A Publication of WTVP

Budgeting for Mission Sustainability

Alternative budgeting strategies can better capture the true value of nonprofit work than pricing by cost.

by Dan Bender and Curtis Klotz, CLA |
Dan Bender and Curtis Klotz

Nonprofits are some of the most rewarding and inspiring places to work. As described by the National Council of Nonprofits: “Charitable nonprofits embody the best of America. They provide a way for people to work together for the common good, transforming shared beliefs and hopes into action.” However, working toward the common good demands sound budgeting strategies. For some nonprofits, this means reevaluating whether they are budgeting appropriately for mission sustainability.

For example, a typical budgeting practice for nonprofits and their financial supporters is to price nonprofit program work at its cost. Nonprofits commonly value their services, campaigns, projects and programs by developing a line-item budget. This traditional practice of presenting a line-item budget to a potential funder is the equivalent of pricing the work at cost. It reduces the value of the work—and the important mission it represents—to time and materials. By representing a nonprofit financial story this way, there is a risk of not capturing the true costs associated with the work.

When we budget by line item, we risk being too timid and resigning ourselves to include only those items we think appeal to our funders. More often than not, the resulting budget understates the true costs of running the program, service or campaign. Many organizations forget to (or choose not to) allocate the cost of essential administrative and fundraising infrastructure to their programs, leaving alarming funding gaps. If the organization hopes to survive using this pricing method, it must supplement each project with funds from general operating reserves, general support funds or other income.

Enhancing Line-Item Budgets
Today’s philanthropic and government funding climate means line-item budgets are not going away soon. However, nonprofits can take actions to improve their effectiveness and sustainability. The way to make a line-item budget viable is to build in a surplus. It requires enlightened funders to provide more money than the stated cost of the program or service. Sharing a compelling narrative about what the surplus will mean for the success, stability or growth of the organization’s mission is one way to encourage donors to fund a surplus.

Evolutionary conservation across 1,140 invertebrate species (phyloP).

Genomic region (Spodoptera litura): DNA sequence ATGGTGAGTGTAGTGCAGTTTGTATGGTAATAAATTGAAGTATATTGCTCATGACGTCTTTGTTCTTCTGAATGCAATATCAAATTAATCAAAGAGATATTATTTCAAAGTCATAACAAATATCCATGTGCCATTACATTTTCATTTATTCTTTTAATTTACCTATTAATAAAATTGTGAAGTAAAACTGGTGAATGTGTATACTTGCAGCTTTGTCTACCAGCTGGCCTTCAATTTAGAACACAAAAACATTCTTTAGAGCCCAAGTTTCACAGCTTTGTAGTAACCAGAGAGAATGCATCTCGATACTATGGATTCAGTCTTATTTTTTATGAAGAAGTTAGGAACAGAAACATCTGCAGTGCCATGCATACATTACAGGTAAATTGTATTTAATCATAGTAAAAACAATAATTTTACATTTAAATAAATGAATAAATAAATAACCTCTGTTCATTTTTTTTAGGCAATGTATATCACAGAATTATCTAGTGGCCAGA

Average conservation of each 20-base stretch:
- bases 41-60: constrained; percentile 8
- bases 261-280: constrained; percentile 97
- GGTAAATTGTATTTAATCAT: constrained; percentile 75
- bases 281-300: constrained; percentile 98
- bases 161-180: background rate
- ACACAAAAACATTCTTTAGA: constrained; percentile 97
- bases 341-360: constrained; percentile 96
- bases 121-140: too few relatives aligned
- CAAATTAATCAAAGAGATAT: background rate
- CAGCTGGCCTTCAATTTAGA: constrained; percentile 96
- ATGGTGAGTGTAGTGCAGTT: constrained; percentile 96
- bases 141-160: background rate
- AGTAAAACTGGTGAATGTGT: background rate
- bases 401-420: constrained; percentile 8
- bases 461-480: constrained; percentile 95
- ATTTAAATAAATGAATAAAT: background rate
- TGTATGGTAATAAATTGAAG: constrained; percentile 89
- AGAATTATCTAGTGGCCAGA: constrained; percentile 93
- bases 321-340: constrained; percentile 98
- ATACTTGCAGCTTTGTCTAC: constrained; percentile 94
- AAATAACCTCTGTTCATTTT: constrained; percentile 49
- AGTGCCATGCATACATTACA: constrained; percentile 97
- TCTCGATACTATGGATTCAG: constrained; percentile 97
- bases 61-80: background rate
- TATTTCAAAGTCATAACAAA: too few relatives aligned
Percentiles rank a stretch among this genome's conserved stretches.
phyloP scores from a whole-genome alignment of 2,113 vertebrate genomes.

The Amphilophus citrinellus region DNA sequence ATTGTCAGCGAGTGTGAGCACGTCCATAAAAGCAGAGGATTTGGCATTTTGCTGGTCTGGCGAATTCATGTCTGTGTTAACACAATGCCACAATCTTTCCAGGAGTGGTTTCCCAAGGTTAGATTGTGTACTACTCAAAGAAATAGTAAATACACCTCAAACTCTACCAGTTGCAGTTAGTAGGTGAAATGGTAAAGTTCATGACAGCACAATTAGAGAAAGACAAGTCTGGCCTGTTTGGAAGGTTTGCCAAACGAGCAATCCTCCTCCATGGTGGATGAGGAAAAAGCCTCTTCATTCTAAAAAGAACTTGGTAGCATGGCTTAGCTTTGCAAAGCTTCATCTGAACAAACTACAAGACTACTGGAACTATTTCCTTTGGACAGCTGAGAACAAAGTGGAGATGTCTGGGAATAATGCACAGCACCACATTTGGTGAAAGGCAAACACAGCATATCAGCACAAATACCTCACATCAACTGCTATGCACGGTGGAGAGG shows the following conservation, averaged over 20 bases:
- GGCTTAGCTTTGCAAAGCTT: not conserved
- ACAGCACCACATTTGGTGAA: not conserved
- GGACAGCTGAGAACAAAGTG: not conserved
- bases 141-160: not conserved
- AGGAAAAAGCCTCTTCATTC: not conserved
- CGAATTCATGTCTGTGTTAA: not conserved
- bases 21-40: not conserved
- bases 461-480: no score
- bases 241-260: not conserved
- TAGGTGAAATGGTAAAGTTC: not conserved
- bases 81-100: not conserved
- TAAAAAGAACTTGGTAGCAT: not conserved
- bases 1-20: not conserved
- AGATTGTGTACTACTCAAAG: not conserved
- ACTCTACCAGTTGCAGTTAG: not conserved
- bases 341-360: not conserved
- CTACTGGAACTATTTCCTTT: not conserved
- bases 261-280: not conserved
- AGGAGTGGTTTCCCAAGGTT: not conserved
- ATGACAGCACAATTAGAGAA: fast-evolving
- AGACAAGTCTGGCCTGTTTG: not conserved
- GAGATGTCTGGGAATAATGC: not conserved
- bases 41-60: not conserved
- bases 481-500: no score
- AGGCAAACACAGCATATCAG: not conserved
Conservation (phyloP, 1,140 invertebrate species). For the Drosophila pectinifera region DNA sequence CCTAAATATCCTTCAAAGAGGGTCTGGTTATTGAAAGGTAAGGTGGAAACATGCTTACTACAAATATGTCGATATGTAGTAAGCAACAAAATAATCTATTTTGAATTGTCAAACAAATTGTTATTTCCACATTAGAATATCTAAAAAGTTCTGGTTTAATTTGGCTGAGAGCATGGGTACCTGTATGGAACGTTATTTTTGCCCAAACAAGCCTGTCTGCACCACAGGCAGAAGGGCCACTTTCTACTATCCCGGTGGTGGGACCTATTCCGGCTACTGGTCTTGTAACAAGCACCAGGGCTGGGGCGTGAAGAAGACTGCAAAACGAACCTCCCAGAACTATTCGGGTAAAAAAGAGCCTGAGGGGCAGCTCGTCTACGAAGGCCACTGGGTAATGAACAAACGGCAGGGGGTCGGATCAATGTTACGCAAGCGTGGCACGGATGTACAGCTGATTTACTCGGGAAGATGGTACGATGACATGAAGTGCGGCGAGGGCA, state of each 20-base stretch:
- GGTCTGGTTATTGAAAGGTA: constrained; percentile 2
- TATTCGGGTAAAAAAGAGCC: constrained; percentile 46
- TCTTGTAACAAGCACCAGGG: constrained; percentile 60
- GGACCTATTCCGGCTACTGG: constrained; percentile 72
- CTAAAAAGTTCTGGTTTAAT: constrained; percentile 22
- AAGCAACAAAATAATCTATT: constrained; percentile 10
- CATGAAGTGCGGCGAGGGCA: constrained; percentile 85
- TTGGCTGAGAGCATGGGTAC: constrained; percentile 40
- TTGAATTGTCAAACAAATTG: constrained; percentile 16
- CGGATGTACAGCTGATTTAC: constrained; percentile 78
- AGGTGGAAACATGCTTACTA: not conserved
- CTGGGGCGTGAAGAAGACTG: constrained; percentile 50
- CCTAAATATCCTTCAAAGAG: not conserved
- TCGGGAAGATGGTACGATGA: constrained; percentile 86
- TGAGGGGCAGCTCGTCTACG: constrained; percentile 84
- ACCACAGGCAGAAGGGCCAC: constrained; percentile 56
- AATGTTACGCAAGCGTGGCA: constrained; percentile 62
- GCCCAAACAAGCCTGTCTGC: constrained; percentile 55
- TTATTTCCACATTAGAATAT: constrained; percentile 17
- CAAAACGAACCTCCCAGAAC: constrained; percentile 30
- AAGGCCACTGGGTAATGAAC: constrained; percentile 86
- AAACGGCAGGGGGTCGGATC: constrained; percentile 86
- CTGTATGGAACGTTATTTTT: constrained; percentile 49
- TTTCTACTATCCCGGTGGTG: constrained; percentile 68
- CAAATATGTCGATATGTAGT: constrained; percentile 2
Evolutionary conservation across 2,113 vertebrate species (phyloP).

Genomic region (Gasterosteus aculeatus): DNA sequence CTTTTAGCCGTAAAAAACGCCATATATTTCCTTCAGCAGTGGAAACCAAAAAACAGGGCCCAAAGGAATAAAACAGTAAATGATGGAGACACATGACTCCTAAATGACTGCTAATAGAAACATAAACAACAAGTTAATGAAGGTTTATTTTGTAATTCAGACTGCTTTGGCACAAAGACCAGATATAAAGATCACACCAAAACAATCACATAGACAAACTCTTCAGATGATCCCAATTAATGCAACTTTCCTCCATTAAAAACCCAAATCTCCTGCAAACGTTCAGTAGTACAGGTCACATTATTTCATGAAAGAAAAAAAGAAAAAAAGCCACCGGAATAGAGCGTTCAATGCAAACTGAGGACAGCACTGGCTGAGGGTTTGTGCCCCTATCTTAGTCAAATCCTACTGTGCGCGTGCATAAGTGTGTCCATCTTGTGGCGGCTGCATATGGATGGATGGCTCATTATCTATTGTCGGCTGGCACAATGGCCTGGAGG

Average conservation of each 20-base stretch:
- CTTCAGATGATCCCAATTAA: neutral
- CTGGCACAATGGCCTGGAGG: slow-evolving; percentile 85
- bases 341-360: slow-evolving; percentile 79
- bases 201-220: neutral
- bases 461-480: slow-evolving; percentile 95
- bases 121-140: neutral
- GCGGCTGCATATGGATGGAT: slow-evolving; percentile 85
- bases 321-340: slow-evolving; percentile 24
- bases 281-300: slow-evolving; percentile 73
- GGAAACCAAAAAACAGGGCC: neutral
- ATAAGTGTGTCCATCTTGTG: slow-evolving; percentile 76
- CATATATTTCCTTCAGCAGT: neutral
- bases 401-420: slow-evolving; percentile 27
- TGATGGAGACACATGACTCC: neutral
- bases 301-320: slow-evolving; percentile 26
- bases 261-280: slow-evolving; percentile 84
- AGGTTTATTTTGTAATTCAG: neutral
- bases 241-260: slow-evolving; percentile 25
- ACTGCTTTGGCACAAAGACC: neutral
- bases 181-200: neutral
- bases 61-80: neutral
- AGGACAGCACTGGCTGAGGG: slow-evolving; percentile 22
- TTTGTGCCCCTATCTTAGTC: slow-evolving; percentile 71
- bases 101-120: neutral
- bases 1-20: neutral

A second way to display a future-focused financial story is to move the surplus above the bottom line. You can tell a more explicit story by adding line items beyond a “time and materials” mentality. Funding the future includes various types of reserves (operating, opportunity, capital projects, etc.). If you envision your nonprofit continuing to grow, it makes sense to plan for expansion. That means you could incorporate line items that accrue for additional project management, infrastructure investment and staffing needed for new programs. To ensure an organization thrives, it’s important to reset the “break-even mindset.” The future requires reserves—and to create reserves requires more funding than the amount you spend on present needs.

Shift to Deliverable-Based Budgets
The deliverable-based budget method requires pricing work above cost. Instead of providing a line-item budget, this method presents a budget amount based on the value (priced above cost) of certain mission-related deliverables. The mission deliverables could take any number of forms—a service, product, outcome, event or organizational change.

Presenting a request for funding tied to deliverables rather than cost has a powerful effect: it transforms the exchange between the funder and the nonprofit. Since value is implicitly included in the price, the donor must decide if the price is justified by the value. While potential contributors commonly compare nonprofits to each other when deciding which organizations to support, nonprofits can take the lead in elevating the comparison to a question of value—rather than a question of cost.

The Value of Communication
Though communicating value is a difficult task, nonprofits should not shy away from claiming value above cost and putting a fair price on that value. While it is difficult to price stable housing, meaningful employment, healthy ecosystems and harmonious communities, it’s nearly impossible to sustain any of these efforts if you allow them to be undervalued and underpriced. Pricing nonprofit mission and program work requires a change in mindset by nonprofits and their supporters to not only quantify value, but also frame the message around it.

How We Can Help
Nonprofit organizations, due to their nature, already face incredible hurdles for sustaining success. At CLA, our team can help you create budgeting strategies that make the most sense for your organization. If properly executed, such strategies can unlock critical funding for your organization, allowing it to achieve its missions year after year.PM

Investment advisory services are offered through CliftonLarsonAllen Wealth Advisors, LLC, an SEC-registered investment advisor. The information contained herein is general in nature and is not intended, and should not be construed, as legal, accounting, investment or tax advice or opinion provided by CliftonLarsonAllen LLP (CliftonLarsonAllen) to the reader. For more information, visit